TAG 2017 – what next…?
I am delighted to have been re-elected to serve as the TAG Chair, and thank you to the community for that vote of confidence.
At the start of the meeting, I said that TAG 2017 was about “solving problems together”, and everyone used the opportunity of being in the same location to cluster around key things that we need to work on. Here are seven ways I think we can keep moving forwards together:
1. Champion IATI at country-level
With almost 70% of our participants attending their first IATI meeting, the event was as much about introducing our initiative, as it was improving it with long-standing members.
It was encouraging to hear that, after learning about accessing IATI data through d-portal.org, representatives from Sierra Leone were keen to use it to support their government’s budget process and promote the initiative on an upcoming broadcast programme. This shows the power of IATI to engage a wide range of people in partner countries.
Your challenge: champion IATI to your colleagues in developing countries, including within country donor offices.
2. Support IATI’s inclusion in internal systems
Developing countries also said they would benefit from technical support to integrate IATI data into their existing government processes and systems.
During our excellent lighting-talks, the Government of Liberia shared their progress on working with Mark Brough on using IATI data in their internal information management systems for better aid coordination.
Your challenge: Work with government partners to help get IATI data into government systems.
3. Sell the benefits to IATI publishers
IATI is still a young standard and many organisations are interested in being a part of it. During one session, we heard about the business case on publishing from Akvo, which clearly articulates the benefits for an organisation.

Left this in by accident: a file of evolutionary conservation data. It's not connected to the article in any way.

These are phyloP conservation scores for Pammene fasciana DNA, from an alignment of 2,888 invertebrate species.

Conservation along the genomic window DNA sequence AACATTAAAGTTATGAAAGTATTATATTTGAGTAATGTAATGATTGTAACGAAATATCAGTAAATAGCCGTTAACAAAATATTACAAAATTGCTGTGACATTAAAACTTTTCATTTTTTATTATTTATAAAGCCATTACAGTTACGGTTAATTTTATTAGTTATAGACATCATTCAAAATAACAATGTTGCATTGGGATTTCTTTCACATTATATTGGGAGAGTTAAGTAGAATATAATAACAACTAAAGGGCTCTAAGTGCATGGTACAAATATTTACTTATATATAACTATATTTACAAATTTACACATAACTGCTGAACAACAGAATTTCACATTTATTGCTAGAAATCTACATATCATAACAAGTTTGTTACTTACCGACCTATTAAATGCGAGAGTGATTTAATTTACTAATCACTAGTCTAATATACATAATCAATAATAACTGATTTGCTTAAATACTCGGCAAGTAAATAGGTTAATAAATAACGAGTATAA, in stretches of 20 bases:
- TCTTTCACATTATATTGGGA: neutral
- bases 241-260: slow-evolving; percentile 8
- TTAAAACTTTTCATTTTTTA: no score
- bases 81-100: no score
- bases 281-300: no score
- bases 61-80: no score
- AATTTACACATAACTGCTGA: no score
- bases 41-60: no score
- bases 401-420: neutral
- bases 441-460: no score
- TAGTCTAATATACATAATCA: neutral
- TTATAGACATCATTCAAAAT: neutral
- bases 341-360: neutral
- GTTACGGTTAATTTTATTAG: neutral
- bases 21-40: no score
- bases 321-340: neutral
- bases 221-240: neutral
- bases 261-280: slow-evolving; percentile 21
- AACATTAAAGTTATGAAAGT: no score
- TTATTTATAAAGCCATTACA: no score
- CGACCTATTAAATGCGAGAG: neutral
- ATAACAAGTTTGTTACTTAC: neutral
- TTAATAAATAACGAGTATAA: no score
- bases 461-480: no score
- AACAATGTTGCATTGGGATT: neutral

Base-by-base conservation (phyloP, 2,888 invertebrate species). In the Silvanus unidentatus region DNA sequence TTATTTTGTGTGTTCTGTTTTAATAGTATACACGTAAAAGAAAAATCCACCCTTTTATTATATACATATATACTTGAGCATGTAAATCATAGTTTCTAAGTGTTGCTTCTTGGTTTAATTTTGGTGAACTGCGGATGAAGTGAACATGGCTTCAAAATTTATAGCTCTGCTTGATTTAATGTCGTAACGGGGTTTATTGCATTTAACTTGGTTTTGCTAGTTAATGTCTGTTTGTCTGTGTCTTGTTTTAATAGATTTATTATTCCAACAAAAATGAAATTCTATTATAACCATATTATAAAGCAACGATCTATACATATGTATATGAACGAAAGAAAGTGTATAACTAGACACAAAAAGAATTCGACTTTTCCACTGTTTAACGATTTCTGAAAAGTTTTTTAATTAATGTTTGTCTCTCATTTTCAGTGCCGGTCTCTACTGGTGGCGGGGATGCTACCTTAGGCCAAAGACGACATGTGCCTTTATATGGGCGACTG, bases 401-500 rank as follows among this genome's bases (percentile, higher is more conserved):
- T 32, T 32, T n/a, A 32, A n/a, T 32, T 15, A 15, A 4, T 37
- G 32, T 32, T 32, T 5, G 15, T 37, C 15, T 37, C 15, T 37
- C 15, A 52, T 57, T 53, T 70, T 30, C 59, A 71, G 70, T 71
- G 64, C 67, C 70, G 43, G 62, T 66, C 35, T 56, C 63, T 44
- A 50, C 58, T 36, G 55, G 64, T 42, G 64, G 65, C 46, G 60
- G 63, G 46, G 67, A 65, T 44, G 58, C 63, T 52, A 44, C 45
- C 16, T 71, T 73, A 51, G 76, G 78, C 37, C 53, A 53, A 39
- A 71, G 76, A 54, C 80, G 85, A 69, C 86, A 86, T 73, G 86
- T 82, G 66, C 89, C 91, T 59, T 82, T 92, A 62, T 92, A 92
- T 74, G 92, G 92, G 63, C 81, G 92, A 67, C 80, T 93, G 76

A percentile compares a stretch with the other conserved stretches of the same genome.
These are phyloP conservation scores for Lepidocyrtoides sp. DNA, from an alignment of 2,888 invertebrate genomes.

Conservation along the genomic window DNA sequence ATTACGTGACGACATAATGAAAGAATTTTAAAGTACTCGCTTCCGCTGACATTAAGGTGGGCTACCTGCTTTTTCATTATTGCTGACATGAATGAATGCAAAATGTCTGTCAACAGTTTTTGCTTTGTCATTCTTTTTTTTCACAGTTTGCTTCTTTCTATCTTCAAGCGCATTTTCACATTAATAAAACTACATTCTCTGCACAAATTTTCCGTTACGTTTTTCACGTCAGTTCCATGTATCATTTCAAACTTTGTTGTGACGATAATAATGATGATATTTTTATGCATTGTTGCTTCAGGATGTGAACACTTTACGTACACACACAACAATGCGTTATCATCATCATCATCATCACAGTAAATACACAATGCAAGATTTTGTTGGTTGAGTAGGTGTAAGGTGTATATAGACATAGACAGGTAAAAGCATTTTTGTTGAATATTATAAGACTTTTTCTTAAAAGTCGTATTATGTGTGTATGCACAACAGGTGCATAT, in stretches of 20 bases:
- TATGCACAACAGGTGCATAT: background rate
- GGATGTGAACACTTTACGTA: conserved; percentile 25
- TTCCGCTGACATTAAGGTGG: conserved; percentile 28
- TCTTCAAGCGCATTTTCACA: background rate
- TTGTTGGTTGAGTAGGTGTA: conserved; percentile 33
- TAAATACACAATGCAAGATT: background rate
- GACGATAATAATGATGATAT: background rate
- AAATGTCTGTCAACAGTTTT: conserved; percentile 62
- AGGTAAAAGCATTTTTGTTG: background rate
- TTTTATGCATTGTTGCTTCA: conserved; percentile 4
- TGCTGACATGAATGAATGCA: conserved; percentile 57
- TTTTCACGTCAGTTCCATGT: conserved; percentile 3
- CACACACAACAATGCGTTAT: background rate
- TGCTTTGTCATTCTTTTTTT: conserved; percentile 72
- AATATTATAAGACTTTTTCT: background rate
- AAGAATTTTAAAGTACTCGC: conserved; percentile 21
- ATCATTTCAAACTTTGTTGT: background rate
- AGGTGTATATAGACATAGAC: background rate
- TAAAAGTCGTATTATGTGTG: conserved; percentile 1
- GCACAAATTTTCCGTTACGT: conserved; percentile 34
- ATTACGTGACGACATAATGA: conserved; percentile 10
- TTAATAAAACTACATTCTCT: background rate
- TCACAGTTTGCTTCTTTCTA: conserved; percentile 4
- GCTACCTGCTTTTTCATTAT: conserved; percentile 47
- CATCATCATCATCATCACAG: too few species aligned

Your challenge: Continue to communicate the advantages of IATI to people who you think could benefit from using the standard to share data.
— Ntawiha Wilbrod (@wilbrodnk) March 8, 2017
4. Encourage humanitarian and SDG monitoring
Development Initiatives shared their project on monitoring the commitment of Grand Bargain signatories to publish their humanitarian assistance to IATI. We should continue to promote the humanitarian features of IATI v2.02 as well as exploring ways to best use IATI to support the monitoring of Agenda 2030 and the SDGs.
Your challenge: learn about and use the humanitarian features of IATI 2.02.
— Martin Akerman (@AkermanMartin) March 8, 2017
5. Evolve IATI’s Standard
I really enjoyed the session that we had on IATI 3.0+ where we discussed different aspects of the future of IATI. I’ll write another blog post about that one day, but my sense was that we are keen to move IATI from a ‘publishing’ standard to a ‘data interchange’ standard and use it in a much wider range of situations to share data on our activities.
The final day of the TAG was a formal Standards Day where we discussed a range of possible changes to the IATI Standard, leading up to the next decimal upgrade (v2.03) later in 2017, and an integer upgrade (v3.01) in 2018.This was a fast-moving (and fun!) day, and we were pleased to have made some key decisions to move the Standard forward.
Your challenge: continue to contribute to the future evolution of the IATI Standard.
6. Help improve our tools and brand
IATI’s Technical Team and Secretariat shared plans on improving IATI’s tools, website and brand. A huge thanks to over 30 participants who took part in research to inform this work. The Tech Team will be continuing interviews with the community and encourage you to share your ideas on improving both publishers’ and users’ experience.
Your challenge: Take part in interviews to improve IATI’s tools and brand.
7. Keep working together to solve problems
Thanks again to all participants who made the TAG 2017 meeting a huge success. I hope the event has strengthen existing partnerships and helped create new ones. Do keep working together with your IATI colleagues, and keep us updated so we can promote your hard work within the community.
— Marten Schoonman (@mato74) March 8, 2017